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Don’t Talk About Offsets on the Campaign Trail: Part 2

August 15th, 2012 . by economistmom
The Daily Show with Jon Stewart Mon - Thurs 11p / 10c
Paul Ryan’s Bipartisan Appeal
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The Daily Show segment above and Ruth Marcus’ column in today’s Washington Post emphasize that, gee, the Romney-Ryan Medicare reform approach–no matter that the GOP team is still trying to define/refine it–is not that different from “Obamacare.”  As Ruth explains:

The Republican National Committee chairman says President Obama has “blood on [his] hands” for cutting Medicare. Mitt Romney blasts the president for having “robbed” the program of $700 billion.

Vice President Biden accuses Romney and running mate Paul Ryan of “gutting” Medicare. And, inevitably, President Obama warned that Romney-Ryan would “end Medicare as we know it.”

Aren’t you glad we’re having a sober policy discussion about how to rein in entitlement spending?

Such hyperbole was inevitable. The laws of political gravity drag every debate from the lofty realm of ideas to the grungy plain of invective. The more complex and weighty the issue, the more it is at risk of being distilled — distorted — into a 30-second caricature.

Let’s pause for a bit of fact-checking.

The cheeky response to the critique of Obama’s Medicare cuts is that Ryan assumes those very cuts in his budget — the one passed by the House and endorsed as “marvelous” by Romney. So there are robbers galore and blood to spread around.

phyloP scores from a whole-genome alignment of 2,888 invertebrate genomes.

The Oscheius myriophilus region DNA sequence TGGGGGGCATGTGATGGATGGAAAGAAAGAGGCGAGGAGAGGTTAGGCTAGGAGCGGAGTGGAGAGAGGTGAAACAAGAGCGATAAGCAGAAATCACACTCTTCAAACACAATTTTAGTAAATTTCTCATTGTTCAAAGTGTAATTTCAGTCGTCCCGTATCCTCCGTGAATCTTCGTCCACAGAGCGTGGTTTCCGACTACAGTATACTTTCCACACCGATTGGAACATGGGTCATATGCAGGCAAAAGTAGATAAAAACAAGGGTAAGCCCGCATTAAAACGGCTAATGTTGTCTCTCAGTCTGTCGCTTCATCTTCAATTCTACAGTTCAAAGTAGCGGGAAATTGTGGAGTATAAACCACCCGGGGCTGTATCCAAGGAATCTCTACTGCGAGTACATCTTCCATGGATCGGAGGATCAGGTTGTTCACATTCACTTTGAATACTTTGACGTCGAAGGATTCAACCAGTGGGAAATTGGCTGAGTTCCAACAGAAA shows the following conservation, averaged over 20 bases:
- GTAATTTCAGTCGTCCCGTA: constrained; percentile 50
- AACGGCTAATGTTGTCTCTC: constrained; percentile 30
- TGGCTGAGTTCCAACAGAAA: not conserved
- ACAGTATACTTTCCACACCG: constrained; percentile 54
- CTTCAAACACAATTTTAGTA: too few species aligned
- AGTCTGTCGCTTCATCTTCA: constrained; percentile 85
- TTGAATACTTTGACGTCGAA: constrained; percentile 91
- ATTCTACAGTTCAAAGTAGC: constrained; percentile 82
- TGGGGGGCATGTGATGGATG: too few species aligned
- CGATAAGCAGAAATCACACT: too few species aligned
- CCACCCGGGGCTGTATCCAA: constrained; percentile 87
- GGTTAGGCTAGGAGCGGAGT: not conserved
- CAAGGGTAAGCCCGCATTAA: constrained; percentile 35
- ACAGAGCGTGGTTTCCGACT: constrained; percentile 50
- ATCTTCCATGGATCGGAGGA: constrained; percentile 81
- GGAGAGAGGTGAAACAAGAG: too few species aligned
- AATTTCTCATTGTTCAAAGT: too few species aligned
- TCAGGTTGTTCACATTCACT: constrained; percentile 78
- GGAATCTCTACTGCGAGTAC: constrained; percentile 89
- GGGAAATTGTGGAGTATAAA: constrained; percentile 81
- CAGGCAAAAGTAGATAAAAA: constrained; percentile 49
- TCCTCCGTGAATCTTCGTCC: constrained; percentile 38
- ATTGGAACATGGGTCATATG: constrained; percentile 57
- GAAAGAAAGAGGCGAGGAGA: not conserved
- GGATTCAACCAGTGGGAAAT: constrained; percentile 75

The slightly less cheeky response is to say: Aren’t these the people who have been screaming about Medicare bankrupting the country? Shouldn’t they be praising cuts, not denouncing them?

The on-the-merits response is that the cuts — more accurately, reductions in the rate of growth — involve lower reimbursements to hospitals and nursing homes, reduced payments to insurers, higher premiums for better-off beneficiaries, and savings from reforms such as lower hospital readmissions.

In other words, Grandma might lose her free eyeglasses, but her basic benefits remain untouched.

So what are the candidates blaming each other about?  In essence, it’s the exact same part of their largely-the-same overall proposals: the part that saves money. The Democrats demonstrate this by showing Grandma being pushed off a cliff by the Republicans.  The Republicans characterize this as the Democrats throwing the $700 billion off the cliff–”robbing” it from the Medicare program (and the very same Grandma!) and “wasting” that money.

It’s part 2 of “don’t talk about saving money” lesson on the campaign trail–part 1 being the lesson I’m afraid Romney got on his tax reform approach once the implied details of a base-broadening offset were spelled out by the Tax Policy Center.  My point on that lesson (summarized best in my Concord version of the blog post) was that the lesson for Romney should have been for him to pare back his tax-cutting plans and make any offsets more progressive–rather than for him to rethink paying for the policy at all.

But any policy talk that honors the inevitable budget constraints–that there’s no such thing as a free tax cut or spending program–paints an easy target for a candidate.  The offset or “pay for” always involves a spending cut or a revenue (tax) increase, at least relative to a not-paid-for baseline, and instead of leading to a healthy debate about the different ways to reform our tax and spending programs in fiscally responsible ways, it leads to attacks on the other side for even suggesting their version of the “fiscally responsible” part–no matter how similar it actually is to one’s own fiscally responsible part!

This is how it’s going to go through the November election.  Expect the candidates to get looser and looser about the “fiscally responsible” pieces of their policy proposals.  Expect them to spell out only the goodies, not how they would pay for the goodies.  For voters to be able to see past the rhetoric and understand the real substance of the differences between the two presidential candidates’ policy positions, we’re going to need constant translations from people like Ruth and Jon Stewart, I guess.

79 Responses to “Don’t Talk About Offsets on the Campaign Trail: Part 2”